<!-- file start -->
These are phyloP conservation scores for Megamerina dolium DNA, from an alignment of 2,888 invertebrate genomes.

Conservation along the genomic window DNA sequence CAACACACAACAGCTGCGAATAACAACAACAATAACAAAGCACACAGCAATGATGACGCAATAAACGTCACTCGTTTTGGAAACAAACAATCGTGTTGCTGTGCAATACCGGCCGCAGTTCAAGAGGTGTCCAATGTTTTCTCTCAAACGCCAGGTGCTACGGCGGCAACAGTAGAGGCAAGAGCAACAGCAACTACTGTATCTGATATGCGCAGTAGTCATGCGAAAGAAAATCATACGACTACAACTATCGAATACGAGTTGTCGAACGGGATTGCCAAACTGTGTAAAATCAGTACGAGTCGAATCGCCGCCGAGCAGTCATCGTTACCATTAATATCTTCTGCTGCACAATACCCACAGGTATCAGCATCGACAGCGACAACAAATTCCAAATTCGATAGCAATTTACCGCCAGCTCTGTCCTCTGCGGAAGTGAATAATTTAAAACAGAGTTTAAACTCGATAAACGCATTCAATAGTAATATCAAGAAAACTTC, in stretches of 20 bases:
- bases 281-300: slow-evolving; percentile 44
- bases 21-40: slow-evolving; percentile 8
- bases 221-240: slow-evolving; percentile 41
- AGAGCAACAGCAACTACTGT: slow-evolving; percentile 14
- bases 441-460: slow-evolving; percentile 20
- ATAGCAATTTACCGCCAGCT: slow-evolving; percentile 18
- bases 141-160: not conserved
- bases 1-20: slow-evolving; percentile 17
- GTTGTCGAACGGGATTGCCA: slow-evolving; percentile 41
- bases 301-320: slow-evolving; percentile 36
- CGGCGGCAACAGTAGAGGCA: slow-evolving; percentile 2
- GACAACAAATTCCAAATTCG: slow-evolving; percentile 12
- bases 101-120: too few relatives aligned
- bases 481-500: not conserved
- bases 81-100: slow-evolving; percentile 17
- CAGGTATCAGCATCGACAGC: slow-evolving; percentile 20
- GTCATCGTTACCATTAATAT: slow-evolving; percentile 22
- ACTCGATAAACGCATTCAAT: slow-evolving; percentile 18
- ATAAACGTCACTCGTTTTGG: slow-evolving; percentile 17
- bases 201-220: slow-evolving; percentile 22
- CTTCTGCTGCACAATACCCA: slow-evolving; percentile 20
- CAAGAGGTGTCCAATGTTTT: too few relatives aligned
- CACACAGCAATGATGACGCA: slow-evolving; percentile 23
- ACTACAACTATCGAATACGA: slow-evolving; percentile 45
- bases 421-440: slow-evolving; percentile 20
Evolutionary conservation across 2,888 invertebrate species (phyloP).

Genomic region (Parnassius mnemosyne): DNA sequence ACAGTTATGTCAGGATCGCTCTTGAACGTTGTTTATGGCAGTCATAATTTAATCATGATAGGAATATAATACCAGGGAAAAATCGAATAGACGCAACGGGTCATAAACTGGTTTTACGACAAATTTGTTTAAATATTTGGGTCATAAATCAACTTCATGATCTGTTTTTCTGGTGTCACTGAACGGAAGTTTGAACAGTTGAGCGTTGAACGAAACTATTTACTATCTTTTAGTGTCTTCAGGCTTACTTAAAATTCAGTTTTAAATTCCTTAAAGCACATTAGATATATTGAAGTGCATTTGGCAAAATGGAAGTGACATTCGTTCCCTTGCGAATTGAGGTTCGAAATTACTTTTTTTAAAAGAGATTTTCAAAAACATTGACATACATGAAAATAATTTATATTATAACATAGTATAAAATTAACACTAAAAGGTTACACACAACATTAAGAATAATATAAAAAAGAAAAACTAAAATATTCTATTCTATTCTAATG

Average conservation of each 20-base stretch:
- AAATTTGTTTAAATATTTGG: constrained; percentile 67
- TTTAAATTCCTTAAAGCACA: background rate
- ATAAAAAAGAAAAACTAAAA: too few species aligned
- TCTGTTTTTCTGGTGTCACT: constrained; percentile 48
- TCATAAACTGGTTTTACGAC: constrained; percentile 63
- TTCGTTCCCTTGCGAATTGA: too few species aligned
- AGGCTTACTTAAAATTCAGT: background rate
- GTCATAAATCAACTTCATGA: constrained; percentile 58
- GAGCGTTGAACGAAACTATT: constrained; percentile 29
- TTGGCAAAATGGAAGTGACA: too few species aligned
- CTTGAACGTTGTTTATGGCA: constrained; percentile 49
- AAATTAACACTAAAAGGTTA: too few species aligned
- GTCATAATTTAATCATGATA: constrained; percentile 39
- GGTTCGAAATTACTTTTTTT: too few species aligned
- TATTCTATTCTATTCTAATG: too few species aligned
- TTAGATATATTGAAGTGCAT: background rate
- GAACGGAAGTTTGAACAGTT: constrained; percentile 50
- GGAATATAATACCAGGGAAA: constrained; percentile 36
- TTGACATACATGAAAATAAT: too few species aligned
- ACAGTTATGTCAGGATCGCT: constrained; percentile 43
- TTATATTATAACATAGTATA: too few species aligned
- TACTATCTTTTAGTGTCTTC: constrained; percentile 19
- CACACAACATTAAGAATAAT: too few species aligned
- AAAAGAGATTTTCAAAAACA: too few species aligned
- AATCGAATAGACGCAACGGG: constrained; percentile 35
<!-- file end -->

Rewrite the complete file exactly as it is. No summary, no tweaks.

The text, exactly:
These are phyloP conservation scores for Megamerina dolium DNA, from an alignment of 2,888 invertebrate genomes.

Conservation along the genomic window DNA sequence CAACACACAACAGCTGCGAATAACAACAACAATAACAAAGCACACAGCAATGATGACGCAATAAACGTCACTCGTTTTGGAAACAAACAATCGTGTTGCTGTGCAATACCGGCCGCAGTTCAAGAGGTGTCCAATGTTTTCTCTCAAACGCCAGGTGCTACGGCGGCAACAGTAGAGGCAAGAGCAACAGCAACTACTGTATCTGATATGCGCAGTAGTCATGCGAAAGAAAATCATACGACTACAACTATCGAATACGAGTTGTCGAACGGGATTGCCAAACTGTGTAAAATCAGTACGAGTCGAATCGCCGCCGAGCAGTCATCGTTACCATTAATATCTTCTGCTGCACAATACCCACAGGTATCAGCATCGACAGCGACAACAAATTCCAAATTCGATAGCAATTTACCGCCAGCTCTGTCCTCTGCGGAAGTGAATAATTTAAAACAGAGTTTAAACTCGATAAACGCATTCAATAGTAATATCAAGAAAACTTC, in stretches of 20 bases:
- bases 281-300: slow-evolving; percentile 44
- bases 21-40: slow-evolving; percentile 8
- bases 221-240: slow-evolving; percentile 41
- AGAGCAACAGCAACTACTGT: slow-evolving; percentile 14
- bases 441-460: slow-evolving; percentile 20
- ATAGCAATTTACCGCCAGCT: slow-evolving; percentile 18
- bases 141-160: not conserved
- bases 1-20: slow-evolving; percentile 17
- GTTGTCGAACGGGATTGCCA: slow-evolving; percentile 41
- bases 301-320: slow-evolving; percentile 36
- CGGCGGCAACAGTAGAGGCA: slow-evolving; percentile 2
- GACAACAAATTCCAAATTCG: slow-evolving; percentile 12
- bases 101-120: too few relatives aligned
- bases 481-500: not conserved
- bases 81-100: slow-evolving; percentile 17
- CAGGTATCAGCATCGACAGC: slow-evolving; percentile 20
- GTCATCGTTACCATTAATAT: slow-evolving; percentile 22
- ACTCGATAAACGCATTCAAT: slow-evolving; percentile 18
- ATAAACGTCACTCGTTTTGG: slow-evolving; percentile 17
- bases 201-220: slow-evolving; percentile 22
- CTTCTGCTGCACAATACCCA: slow-evolving; percentile 20
- CAAGAGGTGTCCAATGTTTT: too few relatives aligned
- CACACAGCAATGATGACGCA: slow-evolving; percentile 23
- ACTACAACTATCGAATACGA: slow-evolving; percentile 45
- bases 421-440: slow-evolving; percentile 20
Evolutionary conservation across 2,888 invertebrate species (phyloP).

Genomic region (Parnassius mnemosyne): DNA sequence ACAGTTATGTCAGGATCGCTCTTGAACGTTGTTTATGGCAGTCATAATTTAATCATGATAGGAATATAATACCAGGGAAAAATCGAATAGACGCAACGGGTCATAAACTGGTTTTACGACAAATTTGTTTAAATATTTGGGTCATAAATCAACTTCATGATCTGTTTTTCTGGTGTCACTGAACGGAAGTTTGAACAGTTGAGCGTTGAACGAAACTATTTACTATCTTTTAGTGTCTTCAGGCTTACTTAAAATTCAGTTTTAAATTCCTTAAAGCACATTAGATATATTGAAGTGCATTTGGCAAAATGGAAGTGACATTCGTTCCCTTGCGAATTGAGGTTCGAAATTACTTTTTTTAAAAGAGATTTTCAAAAACATTGACATACATGAAAATAATTTATATTATAACATAGTATAAAATTAACACTAAAAGGTTACACACAACATTAAGAATAATATAAAAAAGAAAAACTAAAATATTCTATTCTATTCTAATG

Average conservation of each 20-base stretch:
- AAATTTGTTTAAATATTTGG: constrained; percentile 67
- TTTAAATTCCTTAAAGCACA: background rate
- ATAAAAAAGAAAAACTAAAA: too few species aligned
- TCTGTTTTTCTGGTGTCACT: constrained; percentile 48
- TCATAAACTGGTTTTACGAC: constrained; percentile 63
- TTCGTTCCCTTGCGAATTGA: too few species aligned
- AGGCTTACTTAAAATTCAGT: background rate
- GTCATAAATCAACTTCATGA: constrained; percentile 58
- GAGCGTTGAACGAAACTATT: constrained; percentile 29
- TTGGCAAAATGGAAGTGACA: too few species aligned
- CTTGAACGTTGTTTATGGCA: constrained; percentile 49
- AAATTAACACTAAAAGGTTA: too few species aligned
- GTCATAATTTAATCATGATA: constrained; percentile 39
- GGTTCGAAATTACTTTTTTT: too few species aligned
- TATTCTATTCTATTCTAATG: too few species aligned
- TTAGATATATTGAAGTGCAT: background rate
- GAACGGAAGTTTGAACAGTT: constrained; percentile 50
- GGAATATAATACCAGGGAAA: constrained; percentile 36
- TTGACATACATGAAAATAAT: too few species aligned
- ACAGTTATGTCAGGATCGCT: constrained; percentile 43
- TTATATTATAACATAGTATA: too few species aligned
- TACTATCTTTTAGTGTCTTC: constrained; percentile 19
- CACACAACATTAAGAATAAT: too few species aligned
- AAAAGAGATTTTCAAAAACA: too few species aligned
- AATCGAATAGACGCAACGGG: constrained; percentile 35